The Lumberjack Show
Lumberjack show is another tourist attraction in Ketchikan. A few times per day this shop hosts, in its inside courtyard, a 50-foot tree climb, axe-throwing, log-rolling, springboard-chopping, and buck-sawing. Unfortunately, we didn’t attempt this show, next time for sure!
View from the Marina
Nearby the Lumberjack show we admired this view of the Thomas Basin Marina with the Deer Mountain in the background. We walked on this waterfront looking at the boats coming back from sea fishing.
Southeast Alaska Discovery Center
This museum, built in the cannery style, spotlighted the natural and cultural history of the Tongass National Forest. It was a perfect complement to the Totem Bright Park to comprehend and appreciate native life. We also learned more about Alaska history, wildlife, and natural environment. I highly recommend it!
Chief Kyan Totem pole
Walking downtown will let you enjoyed different totems. The one above is located at the Whale Park. It is a replica of the Chief Kyan Totem pole carved in 1964.
Saint John’s Episcopal Church
Across the street from the Chief Kyan Totem pole, we discovered the oldest standing church built in 1903: the Saint John’s Episcopal Church. It was closed when we passed by but, if you are luckier than us, you can visit the interior built with red cedar.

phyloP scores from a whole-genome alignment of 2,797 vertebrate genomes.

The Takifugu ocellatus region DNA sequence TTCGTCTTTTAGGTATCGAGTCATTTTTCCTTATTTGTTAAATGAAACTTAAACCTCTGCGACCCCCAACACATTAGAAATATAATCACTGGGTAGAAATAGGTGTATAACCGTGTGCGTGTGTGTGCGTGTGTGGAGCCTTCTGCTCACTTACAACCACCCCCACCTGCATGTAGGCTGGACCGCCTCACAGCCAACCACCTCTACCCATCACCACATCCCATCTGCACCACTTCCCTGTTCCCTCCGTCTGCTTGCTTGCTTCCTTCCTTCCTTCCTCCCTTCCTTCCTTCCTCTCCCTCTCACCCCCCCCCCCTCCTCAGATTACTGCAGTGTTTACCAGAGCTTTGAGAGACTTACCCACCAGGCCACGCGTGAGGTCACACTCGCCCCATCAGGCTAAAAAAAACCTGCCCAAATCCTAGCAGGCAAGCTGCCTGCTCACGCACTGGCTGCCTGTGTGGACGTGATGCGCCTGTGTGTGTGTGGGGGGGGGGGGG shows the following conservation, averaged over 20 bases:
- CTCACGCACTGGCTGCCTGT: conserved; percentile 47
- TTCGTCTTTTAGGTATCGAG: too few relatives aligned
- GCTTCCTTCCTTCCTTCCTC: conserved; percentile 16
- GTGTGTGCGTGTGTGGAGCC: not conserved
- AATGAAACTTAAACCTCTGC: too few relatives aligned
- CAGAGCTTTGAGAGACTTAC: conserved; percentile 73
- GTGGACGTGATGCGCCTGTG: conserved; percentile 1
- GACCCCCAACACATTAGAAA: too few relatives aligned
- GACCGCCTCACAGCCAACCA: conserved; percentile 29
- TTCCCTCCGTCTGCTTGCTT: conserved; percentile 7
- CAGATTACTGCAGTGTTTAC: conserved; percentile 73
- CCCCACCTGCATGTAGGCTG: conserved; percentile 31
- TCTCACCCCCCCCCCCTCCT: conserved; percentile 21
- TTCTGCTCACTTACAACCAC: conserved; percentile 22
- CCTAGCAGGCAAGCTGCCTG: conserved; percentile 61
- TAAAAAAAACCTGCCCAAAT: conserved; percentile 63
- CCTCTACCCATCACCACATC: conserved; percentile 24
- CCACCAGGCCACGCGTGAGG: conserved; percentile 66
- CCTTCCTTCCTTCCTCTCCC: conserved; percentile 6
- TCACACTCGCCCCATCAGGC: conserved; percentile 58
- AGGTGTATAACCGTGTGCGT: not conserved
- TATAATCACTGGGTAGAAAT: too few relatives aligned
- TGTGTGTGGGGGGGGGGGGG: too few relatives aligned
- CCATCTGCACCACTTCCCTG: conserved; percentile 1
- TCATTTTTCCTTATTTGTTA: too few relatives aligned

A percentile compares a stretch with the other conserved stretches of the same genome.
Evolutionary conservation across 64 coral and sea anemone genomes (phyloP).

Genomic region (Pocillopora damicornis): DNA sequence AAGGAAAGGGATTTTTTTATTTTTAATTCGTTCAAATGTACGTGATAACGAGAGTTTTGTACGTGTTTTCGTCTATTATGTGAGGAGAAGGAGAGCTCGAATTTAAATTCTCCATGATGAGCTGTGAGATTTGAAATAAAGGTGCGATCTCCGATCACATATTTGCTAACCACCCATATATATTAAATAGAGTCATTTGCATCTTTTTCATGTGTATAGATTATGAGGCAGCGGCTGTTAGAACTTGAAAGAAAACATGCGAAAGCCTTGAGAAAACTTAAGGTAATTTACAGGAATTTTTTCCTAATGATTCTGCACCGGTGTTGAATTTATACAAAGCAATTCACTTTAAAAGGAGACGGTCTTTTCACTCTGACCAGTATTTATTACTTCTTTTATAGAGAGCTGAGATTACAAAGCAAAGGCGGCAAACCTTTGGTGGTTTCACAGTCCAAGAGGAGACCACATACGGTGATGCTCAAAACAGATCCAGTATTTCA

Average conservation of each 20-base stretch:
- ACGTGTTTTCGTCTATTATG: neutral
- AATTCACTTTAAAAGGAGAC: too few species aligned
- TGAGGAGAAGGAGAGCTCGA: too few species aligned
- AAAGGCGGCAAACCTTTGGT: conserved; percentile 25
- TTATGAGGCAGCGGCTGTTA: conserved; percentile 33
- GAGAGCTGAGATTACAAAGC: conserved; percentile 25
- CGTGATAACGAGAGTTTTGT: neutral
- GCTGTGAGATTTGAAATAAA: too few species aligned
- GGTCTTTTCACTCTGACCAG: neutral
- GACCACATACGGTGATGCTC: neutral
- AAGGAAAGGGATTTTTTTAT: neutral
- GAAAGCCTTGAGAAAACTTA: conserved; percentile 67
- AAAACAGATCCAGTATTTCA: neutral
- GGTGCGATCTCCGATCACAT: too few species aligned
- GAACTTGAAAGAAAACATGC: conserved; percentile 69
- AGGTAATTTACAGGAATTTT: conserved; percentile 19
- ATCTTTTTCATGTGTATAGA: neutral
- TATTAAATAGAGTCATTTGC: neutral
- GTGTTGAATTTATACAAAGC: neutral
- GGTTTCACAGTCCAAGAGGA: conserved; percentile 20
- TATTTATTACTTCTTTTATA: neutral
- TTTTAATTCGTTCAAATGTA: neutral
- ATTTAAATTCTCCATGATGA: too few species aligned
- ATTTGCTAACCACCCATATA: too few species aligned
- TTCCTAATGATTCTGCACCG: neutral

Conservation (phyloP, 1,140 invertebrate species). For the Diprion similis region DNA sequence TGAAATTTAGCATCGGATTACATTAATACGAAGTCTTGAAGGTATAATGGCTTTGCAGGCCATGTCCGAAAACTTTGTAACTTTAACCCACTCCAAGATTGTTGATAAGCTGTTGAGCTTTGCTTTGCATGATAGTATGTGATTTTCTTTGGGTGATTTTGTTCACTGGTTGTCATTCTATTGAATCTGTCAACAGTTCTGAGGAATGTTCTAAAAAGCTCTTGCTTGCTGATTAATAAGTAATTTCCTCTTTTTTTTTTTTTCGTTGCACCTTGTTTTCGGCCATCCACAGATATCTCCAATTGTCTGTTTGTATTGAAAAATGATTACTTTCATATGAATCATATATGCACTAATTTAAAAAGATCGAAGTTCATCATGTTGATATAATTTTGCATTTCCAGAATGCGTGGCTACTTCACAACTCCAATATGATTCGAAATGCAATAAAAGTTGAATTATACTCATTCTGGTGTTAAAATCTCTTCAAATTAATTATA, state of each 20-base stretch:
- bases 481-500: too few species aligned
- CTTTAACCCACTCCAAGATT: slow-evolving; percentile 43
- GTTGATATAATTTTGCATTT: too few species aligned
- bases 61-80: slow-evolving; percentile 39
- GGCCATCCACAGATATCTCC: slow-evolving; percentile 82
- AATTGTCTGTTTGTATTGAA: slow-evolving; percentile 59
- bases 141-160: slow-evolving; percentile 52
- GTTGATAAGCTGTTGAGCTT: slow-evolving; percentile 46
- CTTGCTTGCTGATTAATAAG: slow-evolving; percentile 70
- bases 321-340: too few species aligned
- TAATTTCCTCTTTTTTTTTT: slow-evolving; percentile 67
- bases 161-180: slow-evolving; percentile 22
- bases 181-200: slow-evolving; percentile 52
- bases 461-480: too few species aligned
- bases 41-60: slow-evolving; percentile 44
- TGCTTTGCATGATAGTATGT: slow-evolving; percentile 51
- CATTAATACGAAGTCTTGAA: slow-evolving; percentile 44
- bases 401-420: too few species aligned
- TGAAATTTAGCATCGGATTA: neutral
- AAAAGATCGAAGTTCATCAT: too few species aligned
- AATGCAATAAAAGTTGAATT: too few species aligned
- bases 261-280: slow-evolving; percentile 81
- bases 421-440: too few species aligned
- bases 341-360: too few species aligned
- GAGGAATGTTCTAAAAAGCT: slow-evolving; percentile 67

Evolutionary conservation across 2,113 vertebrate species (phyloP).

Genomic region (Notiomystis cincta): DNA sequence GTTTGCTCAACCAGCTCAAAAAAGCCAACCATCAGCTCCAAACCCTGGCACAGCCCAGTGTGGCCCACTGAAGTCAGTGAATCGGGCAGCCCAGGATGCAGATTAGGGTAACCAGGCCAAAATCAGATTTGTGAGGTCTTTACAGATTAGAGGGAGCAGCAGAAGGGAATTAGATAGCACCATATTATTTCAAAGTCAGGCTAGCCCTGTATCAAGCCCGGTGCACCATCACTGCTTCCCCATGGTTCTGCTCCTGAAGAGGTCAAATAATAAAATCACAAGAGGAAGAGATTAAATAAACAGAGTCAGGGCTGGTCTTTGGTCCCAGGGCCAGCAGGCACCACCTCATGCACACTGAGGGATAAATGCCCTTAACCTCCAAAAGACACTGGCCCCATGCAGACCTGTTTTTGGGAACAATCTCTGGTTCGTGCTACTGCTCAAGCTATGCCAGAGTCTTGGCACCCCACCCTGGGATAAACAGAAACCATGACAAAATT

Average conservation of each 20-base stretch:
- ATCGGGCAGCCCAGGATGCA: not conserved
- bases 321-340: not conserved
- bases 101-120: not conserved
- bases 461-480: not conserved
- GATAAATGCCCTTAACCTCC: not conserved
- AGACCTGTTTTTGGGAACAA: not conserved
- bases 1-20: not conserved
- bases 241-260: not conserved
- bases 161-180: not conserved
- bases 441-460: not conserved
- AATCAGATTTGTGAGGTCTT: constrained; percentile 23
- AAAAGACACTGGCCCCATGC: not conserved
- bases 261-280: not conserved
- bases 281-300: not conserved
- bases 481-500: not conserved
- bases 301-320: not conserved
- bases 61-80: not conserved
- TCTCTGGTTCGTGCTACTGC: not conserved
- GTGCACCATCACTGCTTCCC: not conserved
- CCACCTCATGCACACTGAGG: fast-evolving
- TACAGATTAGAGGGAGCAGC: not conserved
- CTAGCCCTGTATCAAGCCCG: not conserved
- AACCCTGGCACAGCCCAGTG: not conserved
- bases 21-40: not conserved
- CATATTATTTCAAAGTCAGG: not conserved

In addition to being the salmon capital of the world, Ketchikan’s area held five different species of wild Pacific Salmon. Looking over bridges, it is usual to observe salmon swimming uphill. Actually, toward the end of their life, salmons come back to rivers to reproduce and to die. Guess what? This salmon art statue is the only salmon we saw during our day in the city!
Thomas Historic District
The day was going to its end, bringing this nice and warm color over the town. Located south of Ketchikan Creek, Thomas district welcomed multicultural communities. Attracted by the economic opportunities from the fishing industry, numerous Japanese, Chinese, Koreans and Philippinos settled there along with Native Americans. While walking on Stedman Street, we observed old and renovated shops that they previously owned and operated. If you continue, you will arrive on Thomas Street, a wood-plank street built over the water. The union machine shop and the Potlach bar are the remaining businesses from this period.
Bye Bye beautiful Ketchikan – View from the ship
We only enjoyed a portion of what the city has to offer but still, our day was rich in cultural and historical discoveries.
- The Totem Bight State Park ($5 per person) is located 10 miles (30 minutes) north of downtown. There is a city bus, every hour with the silver line Northbound (from the dock to the park) and Southbound (to come back) line. The bus fare is only $2 per person one way ($5 for a day pass).
- During summer, the city provides a free shuttle circulating downtown.
- You can use your national park pass at Southeast Alaska Discovery Center.
- For more information, Ketchikan Visitors Bureau is located downtown on Berth 2 from May through September.